This should solve #1072 and #1444. I've yet to update the tests, but please tell me if this the right way to go, as I have a few questions remaining.
x, y, z
I don't think this works as intended? The fill value is assigned only according to the first axis?
You're right. It works in the 1-d case, but I didn't test the 2-d case. Will fix.
This assignment to z[out_of_bounds] does not work as intended --- z has shape (len(x), len(y)), whereas out_of_bounds has shape (nx,).
Yep, I think some new tests are needed here.
Having fill_value=None signal extrapolation (and having that as the default) could be another alternative --- I think I like it more than having string arguments in bounds_error. Backward compatibility probably should be preserved here.
For class attributes not part of API, I'd personally prefer having an underscore prefix, but I'm not sure existing code should be changed to follow this. Of course, if it's "if undocumented, then private" is another rule.
(For Scipy module and function/class names my preference for _ prefix is stronger, because this helps people to see more clearly what may change in the future, and what probaly not. Case in point: there's loads of code out there importing stuff from Scipy's sub-submodules...)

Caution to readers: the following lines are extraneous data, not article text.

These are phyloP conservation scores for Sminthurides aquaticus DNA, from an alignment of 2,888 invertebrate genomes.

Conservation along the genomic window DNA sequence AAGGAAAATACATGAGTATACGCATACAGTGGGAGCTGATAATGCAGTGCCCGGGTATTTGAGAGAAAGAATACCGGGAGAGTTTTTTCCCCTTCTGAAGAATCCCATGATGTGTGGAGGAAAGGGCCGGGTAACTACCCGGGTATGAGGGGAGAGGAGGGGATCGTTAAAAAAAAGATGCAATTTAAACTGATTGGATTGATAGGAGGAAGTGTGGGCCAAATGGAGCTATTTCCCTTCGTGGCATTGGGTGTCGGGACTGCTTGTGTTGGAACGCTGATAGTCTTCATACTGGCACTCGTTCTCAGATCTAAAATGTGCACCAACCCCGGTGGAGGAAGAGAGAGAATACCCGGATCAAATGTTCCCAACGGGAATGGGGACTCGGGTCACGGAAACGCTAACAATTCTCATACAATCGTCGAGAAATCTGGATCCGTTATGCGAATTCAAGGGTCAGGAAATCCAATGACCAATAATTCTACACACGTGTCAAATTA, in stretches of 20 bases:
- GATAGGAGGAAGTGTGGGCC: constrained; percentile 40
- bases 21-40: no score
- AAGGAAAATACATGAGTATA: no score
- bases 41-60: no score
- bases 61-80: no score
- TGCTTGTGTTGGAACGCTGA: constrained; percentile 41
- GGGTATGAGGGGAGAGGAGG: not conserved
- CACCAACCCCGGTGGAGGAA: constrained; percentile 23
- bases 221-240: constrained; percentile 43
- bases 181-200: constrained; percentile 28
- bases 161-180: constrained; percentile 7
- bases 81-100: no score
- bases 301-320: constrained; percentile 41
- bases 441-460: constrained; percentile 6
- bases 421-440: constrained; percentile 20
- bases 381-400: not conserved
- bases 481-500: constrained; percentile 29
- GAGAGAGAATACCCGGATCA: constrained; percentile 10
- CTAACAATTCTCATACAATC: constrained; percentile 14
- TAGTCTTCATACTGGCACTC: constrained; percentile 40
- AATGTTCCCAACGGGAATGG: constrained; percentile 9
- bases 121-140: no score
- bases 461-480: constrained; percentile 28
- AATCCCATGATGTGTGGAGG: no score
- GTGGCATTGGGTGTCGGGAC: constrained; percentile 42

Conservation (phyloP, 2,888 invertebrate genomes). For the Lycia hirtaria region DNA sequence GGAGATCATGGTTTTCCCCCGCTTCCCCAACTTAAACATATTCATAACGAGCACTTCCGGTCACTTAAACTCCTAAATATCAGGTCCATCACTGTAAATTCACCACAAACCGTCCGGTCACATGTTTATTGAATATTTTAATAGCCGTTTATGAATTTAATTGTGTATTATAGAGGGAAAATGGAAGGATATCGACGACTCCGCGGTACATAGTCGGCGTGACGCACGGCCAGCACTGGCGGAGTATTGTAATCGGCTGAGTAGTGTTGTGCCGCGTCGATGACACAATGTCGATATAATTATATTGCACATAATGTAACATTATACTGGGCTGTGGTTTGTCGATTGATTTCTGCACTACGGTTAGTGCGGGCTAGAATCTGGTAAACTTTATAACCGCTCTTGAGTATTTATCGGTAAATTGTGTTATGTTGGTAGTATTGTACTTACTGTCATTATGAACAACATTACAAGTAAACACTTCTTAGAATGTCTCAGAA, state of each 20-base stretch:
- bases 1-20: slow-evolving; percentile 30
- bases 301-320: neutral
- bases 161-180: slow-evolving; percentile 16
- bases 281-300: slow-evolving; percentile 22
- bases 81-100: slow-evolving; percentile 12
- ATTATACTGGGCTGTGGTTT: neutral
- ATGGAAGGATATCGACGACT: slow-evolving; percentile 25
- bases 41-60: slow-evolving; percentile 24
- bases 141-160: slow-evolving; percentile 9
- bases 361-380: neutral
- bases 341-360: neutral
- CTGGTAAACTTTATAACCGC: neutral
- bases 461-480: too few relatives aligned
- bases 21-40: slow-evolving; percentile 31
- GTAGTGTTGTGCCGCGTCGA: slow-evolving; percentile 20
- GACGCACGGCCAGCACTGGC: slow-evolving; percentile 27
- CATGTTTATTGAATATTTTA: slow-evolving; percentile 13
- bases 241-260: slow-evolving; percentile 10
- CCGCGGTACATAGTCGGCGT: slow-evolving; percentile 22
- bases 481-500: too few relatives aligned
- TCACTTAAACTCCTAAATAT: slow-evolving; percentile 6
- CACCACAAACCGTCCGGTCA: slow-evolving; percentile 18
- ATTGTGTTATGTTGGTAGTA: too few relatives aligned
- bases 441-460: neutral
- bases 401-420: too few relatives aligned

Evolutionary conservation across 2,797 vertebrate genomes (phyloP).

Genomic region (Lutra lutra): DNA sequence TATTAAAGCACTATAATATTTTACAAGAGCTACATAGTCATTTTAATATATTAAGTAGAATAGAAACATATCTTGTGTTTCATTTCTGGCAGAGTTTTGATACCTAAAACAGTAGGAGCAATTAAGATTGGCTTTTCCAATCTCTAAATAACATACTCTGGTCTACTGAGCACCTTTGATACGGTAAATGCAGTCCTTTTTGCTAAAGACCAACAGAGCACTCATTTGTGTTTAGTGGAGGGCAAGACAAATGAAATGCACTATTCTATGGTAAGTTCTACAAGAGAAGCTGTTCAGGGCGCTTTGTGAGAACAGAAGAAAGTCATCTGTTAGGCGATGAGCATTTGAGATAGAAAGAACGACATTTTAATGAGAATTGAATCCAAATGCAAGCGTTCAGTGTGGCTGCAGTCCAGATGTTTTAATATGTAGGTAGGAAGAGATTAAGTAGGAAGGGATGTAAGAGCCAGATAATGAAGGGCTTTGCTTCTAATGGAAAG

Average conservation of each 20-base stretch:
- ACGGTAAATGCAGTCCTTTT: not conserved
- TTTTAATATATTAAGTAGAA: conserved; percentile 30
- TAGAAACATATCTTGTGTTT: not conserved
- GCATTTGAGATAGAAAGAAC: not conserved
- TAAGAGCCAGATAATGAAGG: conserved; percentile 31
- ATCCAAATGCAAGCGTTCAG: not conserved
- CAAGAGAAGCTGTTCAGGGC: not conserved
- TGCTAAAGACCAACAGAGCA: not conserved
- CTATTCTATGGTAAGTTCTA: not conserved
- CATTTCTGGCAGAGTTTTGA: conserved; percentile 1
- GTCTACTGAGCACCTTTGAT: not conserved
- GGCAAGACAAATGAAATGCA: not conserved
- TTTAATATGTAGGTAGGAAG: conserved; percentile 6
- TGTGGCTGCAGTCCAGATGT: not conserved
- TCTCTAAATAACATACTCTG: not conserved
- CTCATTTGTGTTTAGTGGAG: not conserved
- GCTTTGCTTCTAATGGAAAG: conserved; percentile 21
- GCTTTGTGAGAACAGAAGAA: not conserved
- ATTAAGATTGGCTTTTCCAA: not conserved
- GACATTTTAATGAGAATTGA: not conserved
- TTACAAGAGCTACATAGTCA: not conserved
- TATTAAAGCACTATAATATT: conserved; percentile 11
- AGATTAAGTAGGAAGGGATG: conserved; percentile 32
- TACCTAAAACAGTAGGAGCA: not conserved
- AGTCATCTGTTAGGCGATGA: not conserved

Personally, I'd find overloading bounds_error easier to read and more explicit ("if a bounds error occurs, then just extrapolate") than overloading fill value (which would signal "if a bounds error occurred, then fill with None"), also because None becomes np.nan when assigned to a Numpy array element.
What to do with the x, y, z attributes? They were entirely undocumented, so can they be removed?
I suppose the x, y, z attributes are not widely used by existing code, so they probably could be removed. On the other hand, at least x and y may come useful in some cases, so there's also a rationale for preserving (and documenting) them.
Re: bounds_error / fill_value --- as long as backwards compatibility is preserved, any sensible approach works here.
Hm, I've been trying to write a test, but I can't import the Scipy I just built; scipy.special complains about a missing symbol zbesh_. Any idea what that could be? I'm running a pretty vanilla Ubuntu 12.04.
rm -rf build, rebuild probably helps.
rm -rf build
gh-353 touched this part of the code, so you may want to rebase
BUG: interp2d would ignore three of its arguments
Also changed the meaning of copy=False to not *promise* a reference
to be stored. The reference/copy is useless anyway.
Revised version merged in c3cc0ee